Hollow, slight underwater sound in voice recordings

I had been recording voice tracks for commercials on my 5-yr old Dell laptop, running XP, with a Logitech headset/mic combo. The only problem was that there was a slight hum/static from the hard drive. I got a new Toshiba Satellite A505 laptop, running Win 7 Ultimate, downloaded Audacity and started recording voice tracks with the Logitech headset/mic. The playback had that hollow, slightly underwater sound and I can’t seem to get rid of it. I’ve since discovered how to mute the computer’s mic and speaker, which I understand can cause some of this problem, but still have this slight hollow sound. I’m not the best at all this technical stuff. Can someone help me?

Are you getting that “slightly underwater sound” when you play back in Audacity (immediately after recording), or at a later stage (after processing and/or exporting the recording)?

I get the hollow, slight underwater sound right on playback.

Can you adjust your mic’s input level? I’ve heard the same sound from tracks I recorded at too low an input level, and when I either turned the volume up or used Amplify, the result was unusable b/c it amps all ambient noise with it.

If you can boost your input level so that you’re as close to 0DB without peaking (evidenced either by visually checking the waveform or enabling microphone monitoring), then that should make a difference.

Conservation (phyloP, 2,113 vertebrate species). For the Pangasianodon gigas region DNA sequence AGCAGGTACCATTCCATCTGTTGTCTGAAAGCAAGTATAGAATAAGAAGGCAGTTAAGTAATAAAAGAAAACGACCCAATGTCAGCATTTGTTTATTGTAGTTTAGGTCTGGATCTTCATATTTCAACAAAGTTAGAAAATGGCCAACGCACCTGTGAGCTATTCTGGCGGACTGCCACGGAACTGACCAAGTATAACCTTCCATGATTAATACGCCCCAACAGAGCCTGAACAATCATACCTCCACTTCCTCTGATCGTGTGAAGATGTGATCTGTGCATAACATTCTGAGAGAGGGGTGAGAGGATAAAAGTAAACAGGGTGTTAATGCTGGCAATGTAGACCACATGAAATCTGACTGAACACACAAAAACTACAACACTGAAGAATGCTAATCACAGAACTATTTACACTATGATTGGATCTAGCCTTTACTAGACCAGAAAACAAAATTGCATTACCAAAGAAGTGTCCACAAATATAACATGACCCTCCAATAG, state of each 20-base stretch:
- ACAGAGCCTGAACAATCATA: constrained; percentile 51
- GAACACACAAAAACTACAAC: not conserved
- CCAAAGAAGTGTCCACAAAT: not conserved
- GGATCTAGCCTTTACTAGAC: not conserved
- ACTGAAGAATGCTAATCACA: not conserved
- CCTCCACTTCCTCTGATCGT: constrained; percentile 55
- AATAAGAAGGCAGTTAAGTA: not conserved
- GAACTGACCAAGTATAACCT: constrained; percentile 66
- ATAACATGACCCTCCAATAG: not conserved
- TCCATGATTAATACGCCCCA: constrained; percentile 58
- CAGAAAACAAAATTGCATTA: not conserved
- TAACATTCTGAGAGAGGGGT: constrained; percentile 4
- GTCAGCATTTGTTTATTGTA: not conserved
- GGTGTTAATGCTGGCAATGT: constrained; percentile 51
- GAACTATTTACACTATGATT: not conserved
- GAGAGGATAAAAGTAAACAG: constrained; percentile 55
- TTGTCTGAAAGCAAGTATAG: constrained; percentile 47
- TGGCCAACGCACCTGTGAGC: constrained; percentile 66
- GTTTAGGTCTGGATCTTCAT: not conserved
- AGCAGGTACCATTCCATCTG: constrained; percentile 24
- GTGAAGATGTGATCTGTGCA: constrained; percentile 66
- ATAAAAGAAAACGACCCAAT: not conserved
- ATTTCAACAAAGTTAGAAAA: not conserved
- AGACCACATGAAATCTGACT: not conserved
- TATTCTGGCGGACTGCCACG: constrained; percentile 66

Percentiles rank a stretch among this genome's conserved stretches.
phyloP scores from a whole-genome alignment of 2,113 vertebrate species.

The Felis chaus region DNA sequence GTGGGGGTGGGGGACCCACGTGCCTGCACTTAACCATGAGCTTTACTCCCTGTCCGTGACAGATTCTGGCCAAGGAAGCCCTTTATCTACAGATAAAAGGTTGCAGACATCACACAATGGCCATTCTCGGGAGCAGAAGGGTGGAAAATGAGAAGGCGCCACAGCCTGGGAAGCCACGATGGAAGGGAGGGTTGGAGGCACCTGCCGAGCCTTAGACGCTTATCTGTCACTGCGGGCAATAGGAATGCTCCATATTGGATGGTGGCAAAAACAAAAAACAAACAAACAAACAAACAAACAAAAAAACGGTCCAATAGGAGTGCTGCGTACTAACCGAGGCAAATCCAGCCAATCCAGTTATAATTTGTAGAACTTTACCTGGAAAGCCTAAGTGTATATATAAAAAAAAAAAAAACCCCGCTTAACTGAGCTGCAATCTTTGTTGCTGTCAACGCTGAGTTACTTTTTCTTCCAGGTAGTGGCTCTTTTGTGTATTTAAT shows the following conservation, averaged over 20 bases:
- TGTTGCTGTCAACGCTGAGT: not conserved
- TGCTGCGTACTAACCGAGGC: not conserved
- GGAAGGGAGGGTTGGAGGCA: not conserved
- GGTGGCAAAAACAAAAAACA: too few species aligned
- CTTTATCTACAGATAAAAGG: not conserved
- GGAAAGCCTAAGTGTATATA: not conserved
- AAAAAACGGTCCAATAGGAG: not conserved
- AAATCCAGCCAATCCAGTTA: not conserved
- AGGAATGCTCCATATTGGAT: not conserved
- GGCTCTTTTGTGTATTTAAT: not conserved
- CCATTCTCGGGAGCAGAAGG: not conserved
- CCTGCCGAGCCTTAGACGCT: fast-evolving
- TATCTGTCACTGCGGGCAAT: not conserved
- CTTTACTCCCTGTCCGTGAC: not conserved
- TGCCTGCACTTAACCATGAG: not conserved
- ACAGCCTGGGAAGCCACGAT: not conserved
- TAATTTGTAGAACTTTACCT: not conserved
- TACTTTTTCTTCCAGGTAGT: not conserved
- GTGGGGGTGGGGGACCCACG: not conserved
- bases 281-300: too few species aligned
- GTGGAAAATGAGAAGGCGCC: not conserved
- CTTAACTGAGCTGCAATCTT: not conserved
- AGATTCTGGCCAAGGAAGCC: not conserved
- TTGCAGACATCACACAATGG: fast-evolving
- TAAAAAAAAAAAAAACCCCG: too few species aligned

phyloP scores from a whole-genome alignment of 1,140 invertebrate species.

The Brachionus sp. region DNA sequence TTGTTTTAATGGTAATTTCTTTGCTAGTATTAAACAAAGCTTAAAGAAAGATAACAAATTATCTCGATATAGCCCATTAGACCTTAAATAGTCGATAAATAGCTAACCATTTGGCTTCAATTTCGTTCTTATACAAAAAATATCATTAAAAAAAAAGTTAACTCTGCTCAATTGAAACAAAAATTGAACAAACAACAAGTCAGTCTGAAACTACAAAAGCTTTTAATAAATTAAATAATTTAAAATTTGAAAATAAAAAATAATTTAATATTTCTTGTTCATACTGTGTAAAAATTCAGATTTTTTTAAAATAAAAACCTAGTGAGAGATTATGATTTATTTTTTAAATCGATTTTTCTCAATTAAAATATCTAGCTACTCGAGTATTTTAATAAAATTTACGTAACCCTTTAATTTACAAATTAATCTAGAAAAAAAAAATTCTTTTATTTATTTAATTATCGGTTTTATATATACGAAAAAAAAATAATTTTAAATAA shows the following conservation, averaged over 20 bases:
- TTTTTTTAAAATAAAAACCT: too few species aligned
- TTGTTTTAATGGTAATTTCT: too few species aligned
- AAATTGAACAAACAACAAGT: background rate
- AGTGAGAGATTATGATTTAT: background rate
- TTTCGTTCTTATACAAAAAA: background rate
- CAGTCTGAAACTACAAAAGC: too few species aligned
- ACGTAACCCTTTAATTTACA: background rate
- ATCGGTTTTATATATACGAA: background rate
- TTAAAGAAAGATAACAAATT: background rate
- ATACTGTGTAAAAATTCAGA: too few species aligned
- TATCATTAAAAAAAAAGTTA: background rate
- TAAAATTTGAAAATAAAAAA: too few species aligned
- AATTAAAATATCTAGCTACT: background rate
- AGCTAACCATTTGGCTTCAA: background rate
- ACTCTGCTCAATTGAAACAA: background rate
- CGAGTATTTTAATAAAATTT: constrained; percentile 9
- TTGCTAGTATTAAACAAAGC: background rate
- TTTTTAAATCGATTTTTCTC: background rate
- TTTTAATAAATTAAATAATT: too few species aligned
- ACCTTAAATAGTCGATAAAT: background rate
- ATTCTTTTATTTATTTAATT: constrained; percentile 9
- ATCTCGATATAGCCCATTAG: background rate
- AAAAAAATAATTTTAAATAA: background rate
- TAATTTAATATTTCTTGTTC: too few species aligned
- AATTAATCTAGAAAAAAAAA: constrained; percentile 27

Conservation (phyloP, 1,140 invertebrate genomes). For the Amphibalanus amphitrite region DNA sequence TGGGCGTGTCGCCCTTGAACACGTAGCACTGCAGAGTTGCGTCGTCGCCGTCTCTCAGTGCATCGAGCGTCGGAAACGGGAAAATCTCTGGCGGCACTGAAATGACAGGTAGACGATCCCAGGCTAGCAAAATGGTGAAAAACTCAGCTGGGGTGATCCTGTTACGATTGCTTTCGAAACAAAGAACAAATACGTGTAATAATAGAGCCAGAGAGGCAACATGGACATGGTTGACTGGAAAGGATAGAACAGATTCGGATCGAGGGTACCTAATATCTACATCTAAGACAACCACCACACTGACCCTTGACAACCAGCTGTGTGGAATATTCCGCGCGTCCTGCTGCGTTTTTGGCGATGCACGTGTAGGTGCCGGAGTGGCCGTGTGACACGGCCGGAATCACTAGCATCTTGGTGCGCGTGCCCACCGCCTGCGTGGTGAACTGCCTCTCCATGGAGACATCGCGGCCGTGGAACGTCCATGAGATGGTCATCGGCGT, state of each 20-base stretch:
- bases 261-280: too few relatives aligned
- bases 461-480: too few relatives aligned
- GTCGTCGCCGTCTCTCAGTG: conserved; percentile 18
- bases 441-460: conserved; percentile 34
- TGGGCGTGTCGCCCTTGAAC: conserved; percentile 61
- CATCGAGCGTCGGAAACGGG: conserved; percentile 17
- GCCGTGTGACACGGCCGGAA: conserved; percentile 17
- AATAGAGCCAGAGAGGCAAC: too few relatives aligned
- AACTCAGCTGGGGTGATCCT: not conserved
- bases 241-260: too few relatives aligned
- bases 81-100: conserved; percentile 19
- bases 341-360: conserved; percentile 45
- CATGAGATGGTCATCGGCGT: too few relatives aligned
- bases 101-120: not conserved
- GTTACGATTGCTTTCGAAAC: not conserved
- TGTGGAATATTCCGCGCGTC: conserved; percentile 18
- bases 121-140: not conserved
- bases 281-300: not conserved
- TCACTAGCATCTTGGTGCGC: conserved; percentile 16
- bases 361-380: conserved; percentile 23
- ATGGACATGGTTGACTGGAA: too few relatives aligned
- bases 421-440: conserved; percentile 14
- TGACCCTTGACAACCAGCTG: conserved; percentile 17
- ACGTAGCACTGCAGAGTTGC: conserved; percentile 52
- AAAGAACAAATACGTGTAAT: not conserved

Windows may be applying a “Noise Cancellation” effect to the sound before it reaches Audacity. Look carefully through your sound card settings to ensure that no effects are enabled. The settings may not be easy to find and you may need to go into the Windows Control Panel to find them.

Do you on occasion record from the internet? That can cause problems. Check in the Windows Control Panels and make sure you do not have Mix-Out, Stereo Mix, or any selection like that. That setting, when used with a local, well behaved microphone can cause odd feedback problems.

It can’t be stressed enough that modern Windows machines are designed for Skype phone calls to the corporate head office, not quality voice recording. Many of them have internet echo cancellation and delay processing turned on by default and you have to go looking for it in the Control panels to make sure they’re all off.


One other possible cause could be reverberation in the room when the recording is made: (sound bouncing off the walls),
You could try recording in a different room: preferably one with carpet, curtains and upholstered furniture to attenuate the reflected sound.

If you posted a short sample here, say 10 seconds, that may help someone here identify the problem.

How big is the room you’re recording in?
Have you considered that a smaller room will generate an echo?
Is there a larger room you can record in?